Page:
AS FOX Sports prepares to officially launch its cricket coverage at an event in Sydney next Tuesday, key signing Shane Warne has revealed the machinations of his move from long-time home Channel 9.

Warne's new book No Spin includes several references to the cricket broadcast rights battle, which saw Fox and Channel 7 end Nine's 40-year partnership with Cricket Australia.

Declaring the new homes of cricket had "big shoes to fill", Warne claimed there was "no way" Nine would have lost the rights if former CEO David Gyngell was still at the helm.

Warne, 49, revealed he was offered contracts by Seven, Fox Sports and Nine, which attempted to retain his services with offers to work on the Australian Open tennis - which they poached from Seven - the Masters golf and "develop other ideas for new shows".

But Fox Sports allowing him to be "non-exclusive" outside the main part of the cricket season and a rapport with head of television Steve Crawley got him over the line.

"I'd never have left Nine but cricket is in my blood and I love commentating so much that there was no option ... Kerry would understand, I'm sure of that," Warne wrote.

Adam Gilchrest and Shane Warne will spearhead Fox’s coverage. Picture: James Croucher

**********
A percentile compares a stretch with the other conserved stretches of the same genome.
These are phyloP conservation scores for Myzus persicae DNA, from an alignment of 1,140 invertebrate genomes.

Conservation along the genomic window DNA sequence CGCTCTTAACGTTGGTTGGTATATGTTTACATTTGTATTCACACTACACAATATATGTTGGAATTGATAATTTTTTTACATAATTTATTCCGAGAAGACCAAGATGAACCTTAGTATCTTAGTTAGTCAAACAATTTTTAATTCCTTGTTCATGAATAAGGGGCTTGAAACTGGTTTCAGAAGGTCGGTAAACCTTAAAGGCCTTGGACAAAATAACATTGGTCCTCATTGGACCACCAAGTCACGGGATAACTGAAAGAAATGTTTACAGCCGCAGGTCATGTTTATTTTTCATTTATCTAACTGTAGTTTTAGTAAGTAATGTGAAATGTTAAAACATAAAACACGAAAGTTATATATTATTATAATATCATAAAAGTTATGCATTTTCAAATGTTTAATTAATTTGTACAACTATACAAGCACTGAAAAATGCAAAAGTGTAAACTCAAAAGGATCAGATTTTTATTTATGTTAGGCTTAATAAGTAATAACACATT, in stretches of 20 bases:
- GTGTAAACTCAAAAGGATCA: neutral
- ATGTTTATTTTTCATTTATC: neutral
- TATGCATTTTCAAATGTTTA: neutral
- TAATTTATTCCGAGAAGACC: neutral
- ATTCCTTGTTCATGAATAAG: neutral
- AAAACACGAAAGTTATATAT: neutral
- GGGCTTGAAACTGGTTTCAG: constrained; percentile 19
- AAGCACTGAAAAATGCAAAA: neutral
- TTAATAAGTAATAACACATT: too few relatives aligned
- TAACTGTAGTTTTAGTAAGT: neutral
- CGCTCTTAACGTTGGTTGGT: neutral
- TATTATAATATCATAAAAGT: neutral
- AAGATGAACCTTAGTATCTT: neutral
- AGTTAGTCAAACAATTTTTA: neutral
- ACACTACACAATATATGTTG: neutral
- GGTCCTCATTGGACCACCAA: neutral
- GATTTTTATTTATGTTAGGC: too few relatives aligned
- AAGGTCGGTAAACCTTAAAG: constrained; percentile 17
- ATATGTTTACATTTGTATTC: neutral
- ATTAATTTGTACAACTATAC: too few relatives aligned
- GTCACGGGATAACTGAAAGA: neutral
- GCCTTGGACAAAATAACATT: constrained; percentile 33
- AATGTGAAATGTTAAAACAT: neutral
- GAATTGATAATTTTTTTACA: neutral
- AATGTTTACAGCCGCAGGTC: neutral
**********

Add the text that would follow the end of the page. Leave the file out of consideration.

Adam Gilchrest and Shane Warne will spearhead Fox’s coverage. Picture: James Croucher

He also reignited the commentary wars by making no secret of his bitter view of Seven's coverage of his foundation a couple of years ago. "No, Seven and me were not friends," he wrote.

"I tell you what really got to me," the Spin King added. "Channel 7 put two children in wheelchairs in front of their cameras and said the Shane Warne Foundation wouldn't help them. That is just the lowest act.

"I felt sorry for those children but what Channel 7 did was unforgivable and misleading."

Warne also threw some shade at the stars of Channel 10's popular Big Bash coverage.

"The fact that the rights have gone elsewhere tells us a great deal about how both television and the commercial side of cricket administration have changed, not necessarily for the better," he wrote.

"I'm interested to see how some guys go commentating on six hours of slow Test cricket, as Big Bash is action-packed and very easy to commentate on."

No Spin is available in bookshops for $49.99 or can be ordered online here.

Cover shot of Shane Warne’s book No Spin.
Cover shot of Shane Warne’s book No Spin.

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